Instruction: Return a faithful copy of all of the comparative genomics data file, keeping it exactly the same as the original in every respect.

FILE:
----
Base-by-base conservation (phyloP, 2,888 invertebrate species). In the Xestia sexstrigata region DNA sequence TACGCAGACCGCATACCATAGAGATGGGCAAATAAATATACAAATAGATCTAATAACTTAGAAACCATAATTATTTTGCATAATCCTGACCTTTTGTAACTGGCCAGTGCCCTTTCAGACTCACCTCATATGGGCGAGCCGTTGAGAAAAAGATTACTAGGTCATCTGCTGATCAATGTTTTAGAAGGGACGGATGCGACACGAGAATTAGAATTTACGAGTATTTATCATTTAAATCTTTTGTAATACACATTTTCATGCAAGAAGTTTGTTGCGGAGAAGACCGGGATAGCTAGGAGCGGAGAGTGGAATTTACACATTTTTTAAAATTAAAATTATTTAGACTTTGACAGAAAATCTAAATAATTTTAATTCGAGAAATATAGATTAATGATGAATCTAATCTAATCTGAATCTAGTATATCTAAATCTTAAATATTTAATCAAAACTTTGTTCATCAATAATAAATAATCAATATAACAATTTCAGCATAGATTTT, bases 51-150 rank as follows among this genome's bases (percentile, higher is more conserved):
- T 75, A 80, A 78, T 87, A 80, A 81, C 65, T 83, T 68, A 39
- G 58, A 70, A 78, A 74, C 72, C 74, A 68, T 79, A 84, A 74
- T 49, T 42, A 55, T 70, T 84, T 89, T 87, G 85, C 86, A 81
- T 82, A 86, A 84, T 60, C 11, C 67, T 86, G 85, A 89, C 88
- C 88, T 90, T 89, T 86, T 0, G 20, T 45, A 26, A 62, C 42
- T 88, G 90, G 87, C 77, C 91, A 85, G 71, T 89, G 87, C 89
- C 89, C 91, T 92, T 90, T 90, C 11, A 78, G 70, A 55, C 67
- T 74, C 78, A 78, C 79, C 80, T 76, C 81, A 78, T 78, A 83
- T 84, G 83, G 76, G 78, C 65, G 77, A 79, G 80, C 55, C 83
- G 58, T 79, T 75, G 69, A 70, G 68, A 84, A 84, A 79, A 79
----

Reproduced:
Base-by-base conservation (phyloP, 2,888 invertebrate species). In the Xestia sexstrigata region DNA sequence TACGCAGACCGCATACCATAGAGATGGGCAAATAAATATACAAATAGATCTAATAACTTAGAAACCATAATTATTTTGCATAATCCTGACCTTTTGTAACTGGCCAGTGCCCTTTCAGACTCACCTCATATGGGCGAGCCGTTGAGAAAAAGATTACTAGGTCATCTGCTGATCAATGTTTTAGAAGGGACGGATGCGACACGAGAATTAGAATTTACGAGTATTTATCATTTAAATCTTTTGTAATACACATTTTCATGCAAGAAGTTTGTTGCGGAGAAGACCGGGATAGCTAGGAGCGGAGAGTGGAATTTACACATTTTTTAAAATTAAAATTATTTAGACTTTGACAGAAAATCTAAATAATTTTAATTCGAGAAATATAGATTAATGATGAATCTAATCTAATCTGAATCTAGTATATCTAAATCTTAAATATTTAATCAAAACTTTGTTCATCAATAATAAATAATCAATATAACAATTTCAGCATAGATTTT, bases 51-150 rank as follows among this genome's bases (percentile, higher is more conserved):
- T 75, A 80, A 78, T 87, A 80, A 81, C 65, T 83, T 68, A 39
- G 58, A 70, A 78, A 74, C 72, C 74, A 68, T 79, A 84, A 74
- T 49, T 42, A 55, T 70, T 84, T 89, T 87, G 85, C 86, A 81
- T 82, A 86, A 84, T 60, C 11, C 67, T 86, G 85, A 89, C 88
- C 88, T 90, T 89, T 86, T 0, G 20, T 45, A 26, A 62, C 42
- T 88, G 90, G 87, C 77, C 91, A 85, G 71, T 89, G 87, C 89
- C 89, C 91, T 92, T 90, T 90, C 11, A 78, G 70, A 55, C 67
- T 74, C 78, A 78, C 79, C 80, T 76, C 81, A 78, T 78, A 83
- T 84, G 83, G 76, G 78, C 65, G 77, A 79, G 80, C 55, C 83
- G 58, T 79, T 75, G 69, A 70, G 68, A 84, A 84, A 79, A 79